Election of officers and members of Council at the Thoroton Society's AGM held on 29th April 2017

The following were elected:-

The following members of Council were re-elected for a further three year term:- Mark Dorrington, Richard Gaunt, David Knight, Hannah Nicholson and Peter Smith.


Four exceptional building projects were celebrated on Friday 25th November in an Award Ceremony in the Minster Centre, Southwell, after the launch of an illustrated presentation on the Nottinghamshire Building Preservation Trust now available to organisations seeking a speaker.

The much-coveted Harry Johnson Restoration Award certificates were presented by Cllr Maureen Stockwood, Chairman of the Nottinghamshire Building Preservation Trust, to Laura Wardell and Andrew Hill, owners of the winner, Turncroft Farm, Edingley. A Commended Restoration Award won by The HopBarn, Southwell, was presented to owners Mary and Stuart Poole.

Certificates in the New Build category were presented to Keith Barton, representing the winner, Wrights Place Development, Keyworth, and to designer Martin Hubbard for the commended buildings, the Babworth Trust Almshouses, Upton, built by Tom Brogan.

The Awards, for the best restoration and the best new building in an historic Nottinghamshire setting, are sponsored jointly by the Nottinghamshire Building Preservation Trust and the Campaign to Protect Rural England in recognition of the part played by the late Harry Johnson in his work for both organisations. From his architect’s practice at Wadworth Hall, Harry advised both Charities on conservation matters and on his death in 1988 the two organisations decided to create an Award in his name which would continue his passion for "vernacular buildings" and the preservation of traditional building methods. The integration of new buildings into existing settlements was important to him and his ideals have encouraged the expansion of the Awards to include isolated buildings in rural settings.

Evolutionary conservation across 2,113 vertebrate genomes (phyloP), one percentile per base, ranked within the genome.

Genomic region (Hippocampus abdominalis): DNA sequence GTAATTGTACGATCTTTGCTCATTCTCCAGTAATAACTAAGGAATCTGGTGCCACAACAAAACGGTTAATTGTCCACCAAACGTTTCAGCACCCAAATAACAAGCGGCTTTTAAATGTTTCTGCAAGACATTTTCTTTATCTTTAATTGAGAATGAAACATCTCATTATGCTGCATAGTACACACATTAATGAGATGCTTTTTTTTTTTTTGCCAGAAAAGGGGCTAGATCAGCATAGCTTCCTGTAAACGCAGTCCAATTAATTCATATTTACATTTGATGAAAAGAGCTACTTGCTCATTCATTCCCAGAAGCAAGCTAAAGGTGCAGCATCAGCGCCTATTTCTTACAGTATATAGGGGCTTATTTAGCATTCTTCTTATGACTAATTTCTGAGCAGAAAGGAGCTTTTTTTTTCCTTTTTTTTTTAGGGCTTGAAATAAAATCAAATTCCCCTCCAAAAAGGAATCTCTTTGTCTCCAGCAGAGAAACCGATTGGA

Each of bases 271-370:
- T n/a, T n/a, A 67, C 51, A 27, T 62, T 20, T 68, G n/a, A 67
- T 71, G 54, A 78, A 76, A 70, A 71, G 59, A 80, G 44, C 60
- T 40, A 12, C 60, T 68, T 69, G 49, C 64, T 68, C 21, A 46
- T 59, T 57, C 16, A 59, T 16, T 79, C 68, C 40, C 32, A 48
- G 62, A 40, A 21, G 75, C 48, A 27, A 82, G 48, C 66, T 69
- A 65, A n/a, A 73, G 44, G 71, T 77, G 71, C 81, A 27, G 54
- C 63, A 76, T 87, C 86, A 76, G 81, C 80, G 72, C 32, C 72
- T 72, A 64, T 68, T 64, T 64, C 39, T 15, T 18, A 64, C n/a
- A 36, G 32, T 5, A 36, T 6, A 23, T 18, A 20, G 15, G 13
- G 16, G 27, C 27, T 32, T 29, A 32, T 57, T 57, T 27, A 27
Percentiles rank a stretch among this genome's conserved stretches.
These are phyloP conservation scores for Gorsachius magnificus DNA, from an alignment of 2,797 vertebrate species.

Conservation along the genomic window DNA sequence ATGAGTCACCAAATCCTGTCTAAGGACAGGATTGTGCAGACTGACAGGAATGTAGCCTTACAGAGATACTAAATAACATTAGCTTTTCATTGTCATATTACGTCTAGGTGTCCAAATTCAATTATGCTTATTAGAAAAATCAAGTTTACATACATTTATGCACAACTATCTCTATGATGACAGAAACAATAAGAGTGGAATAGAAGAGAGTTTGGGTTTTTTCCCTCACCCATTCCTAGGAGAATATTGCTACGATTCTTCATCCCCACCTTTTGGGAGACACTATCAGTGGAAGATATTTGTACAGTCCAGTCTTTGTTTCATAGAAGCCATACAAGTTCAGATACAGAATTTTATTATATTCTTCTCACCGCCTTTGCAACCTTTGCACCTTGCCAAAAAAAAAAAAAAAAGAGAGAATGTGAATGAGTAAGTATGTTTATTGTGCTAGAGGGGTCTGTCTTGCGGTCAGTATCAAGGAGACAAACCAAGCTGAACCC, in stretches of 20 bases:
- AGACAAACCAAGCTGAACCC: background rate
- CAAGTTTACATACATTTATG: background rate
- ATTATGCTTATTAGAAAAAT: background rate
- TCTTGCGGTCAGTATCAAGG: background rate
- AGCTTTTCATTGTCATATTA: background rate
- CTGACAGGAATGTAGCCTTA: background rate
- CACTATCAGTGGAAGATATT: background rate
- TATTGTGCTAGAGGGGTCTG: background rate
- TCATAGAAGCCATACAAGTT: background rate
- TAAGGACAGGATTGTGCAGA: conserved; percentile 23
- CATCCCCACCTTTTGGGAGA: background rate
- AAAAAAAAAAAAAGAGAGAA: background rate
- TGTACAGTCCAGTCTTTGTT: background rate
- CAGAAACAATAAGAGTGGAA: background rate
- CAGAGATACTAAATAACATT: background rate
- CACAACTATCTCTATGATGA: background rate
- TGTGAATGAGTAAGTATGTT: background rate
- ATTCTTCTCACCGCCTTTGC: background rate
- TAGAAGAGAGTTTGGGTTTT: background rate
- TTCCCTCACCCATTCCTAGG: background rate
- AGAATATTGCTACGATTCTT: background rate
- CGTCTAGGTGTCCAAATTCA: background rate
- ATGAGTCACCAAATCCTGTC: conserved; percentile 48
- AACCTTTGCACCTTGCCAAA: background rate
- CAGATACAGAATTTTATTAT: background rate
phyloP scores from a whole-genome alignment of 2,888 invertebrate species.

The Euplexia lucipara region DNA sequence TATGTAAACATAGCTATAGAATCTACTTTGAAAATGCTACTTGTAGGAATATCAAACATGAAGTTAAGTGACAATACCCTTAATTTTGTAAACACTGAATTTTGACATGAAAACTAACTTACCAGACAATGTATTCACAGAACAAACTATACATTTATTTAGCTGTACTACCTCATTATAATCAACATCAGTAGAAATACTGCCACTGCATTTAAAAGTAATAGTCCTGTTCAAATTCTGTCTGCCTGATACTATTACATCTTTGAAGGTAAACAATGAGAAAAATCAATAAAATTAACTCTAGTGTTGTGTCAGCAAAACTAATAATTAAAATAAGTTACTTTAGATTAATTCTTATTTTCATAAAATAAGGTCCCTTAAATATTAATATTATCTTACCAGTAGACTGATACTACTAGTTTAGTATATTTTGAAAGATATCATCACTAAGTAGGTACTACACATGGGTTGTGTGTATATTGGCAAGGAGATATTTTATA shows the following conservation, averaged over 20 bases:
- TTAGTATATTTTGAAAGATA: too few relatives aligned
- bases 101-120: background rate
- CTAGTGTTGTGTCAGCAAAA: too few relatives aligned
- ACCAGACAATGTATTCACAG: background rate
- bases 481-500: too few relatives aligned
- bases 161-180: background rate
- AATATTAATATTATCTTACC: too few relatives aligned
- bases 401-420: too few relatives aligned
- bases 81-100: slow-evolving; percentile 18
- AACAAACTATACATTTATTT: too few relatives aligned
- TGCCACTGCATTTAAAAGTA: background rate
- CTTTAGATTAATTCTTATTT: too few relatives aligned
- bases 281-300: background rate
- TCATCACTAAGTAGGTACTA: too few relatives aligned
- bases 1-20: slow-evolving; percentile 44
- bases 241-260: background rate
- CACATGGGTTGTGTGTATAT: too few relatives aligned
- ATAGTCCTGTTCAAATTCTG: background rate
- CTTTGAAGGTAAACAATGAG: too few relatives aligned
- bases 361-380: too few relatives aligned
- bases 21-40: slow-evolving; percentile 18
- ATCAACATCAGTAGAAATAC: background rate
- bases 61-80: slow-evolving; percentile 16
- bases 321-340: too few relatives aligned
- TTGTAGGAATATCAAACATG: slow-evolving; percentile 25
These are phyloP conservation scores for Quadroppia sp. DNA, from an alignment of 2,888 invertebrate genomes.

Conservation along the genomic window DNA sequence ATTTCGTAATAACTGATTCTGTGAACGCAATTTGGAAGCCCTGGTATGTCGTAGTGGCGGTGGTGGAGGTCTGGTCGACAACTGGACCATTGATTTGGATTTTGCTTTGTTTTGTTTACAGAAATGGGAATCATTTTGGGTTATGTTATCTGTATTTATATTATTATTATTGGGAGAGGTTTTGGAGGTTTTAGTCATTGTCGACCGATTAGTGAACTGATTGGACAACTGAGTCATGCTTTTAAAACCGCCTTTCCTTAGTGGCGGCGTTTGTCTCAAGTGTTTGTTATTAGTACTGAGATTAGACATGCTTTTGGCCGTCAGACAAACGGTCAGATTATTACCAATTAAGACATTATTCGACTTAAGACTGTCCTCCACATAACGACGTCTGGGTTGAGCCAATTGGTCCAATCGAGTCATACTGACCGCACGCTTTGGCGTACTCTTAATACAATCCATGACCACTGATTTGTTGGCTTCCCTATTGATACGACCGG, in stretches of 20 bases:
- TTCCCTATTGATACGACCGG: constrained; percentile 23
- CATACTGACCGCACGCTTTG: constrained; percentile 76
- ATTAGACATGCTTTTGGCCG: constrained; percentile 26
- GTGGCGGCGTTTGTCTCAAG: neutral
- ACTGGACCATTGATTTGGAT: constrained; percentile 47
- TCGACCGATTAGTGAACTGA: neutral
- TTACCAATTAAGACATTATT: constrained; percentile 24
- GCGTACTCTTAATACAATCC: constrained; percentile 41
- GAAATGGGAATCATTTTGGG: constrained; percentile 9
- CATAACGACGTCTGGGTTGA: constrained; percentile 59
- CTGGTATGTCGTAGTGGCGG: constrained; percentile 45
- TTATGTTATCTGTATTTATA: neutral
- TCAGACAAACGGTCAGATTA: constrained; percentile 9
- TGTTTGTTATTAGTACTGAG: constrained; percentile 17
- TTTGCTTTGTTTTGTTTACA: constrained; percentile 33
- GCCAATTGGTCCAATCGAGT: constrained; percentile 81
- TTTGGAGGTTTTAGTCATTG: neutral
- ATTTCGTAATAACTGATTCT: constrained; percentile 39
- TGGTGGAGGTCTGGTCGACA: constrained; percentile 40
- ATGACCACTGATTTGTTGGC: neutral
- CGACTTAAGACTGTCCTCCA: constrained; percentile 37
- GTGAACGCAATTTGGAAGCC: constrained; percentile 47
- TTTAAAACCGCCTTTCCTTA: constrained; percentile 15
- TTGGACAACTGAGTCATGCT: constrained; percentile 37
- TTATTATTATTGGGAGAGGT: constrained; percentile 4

Turncroft Farm, empty and deteriorating for 15 years, was rescued from dereliction by Laura Wardell and Andrew Hill. Newark Architect Bernard Martin advised and, with building work by Chris Healy, also of Newark, the new owners have converted and added to the buildings to create the home of their dreams.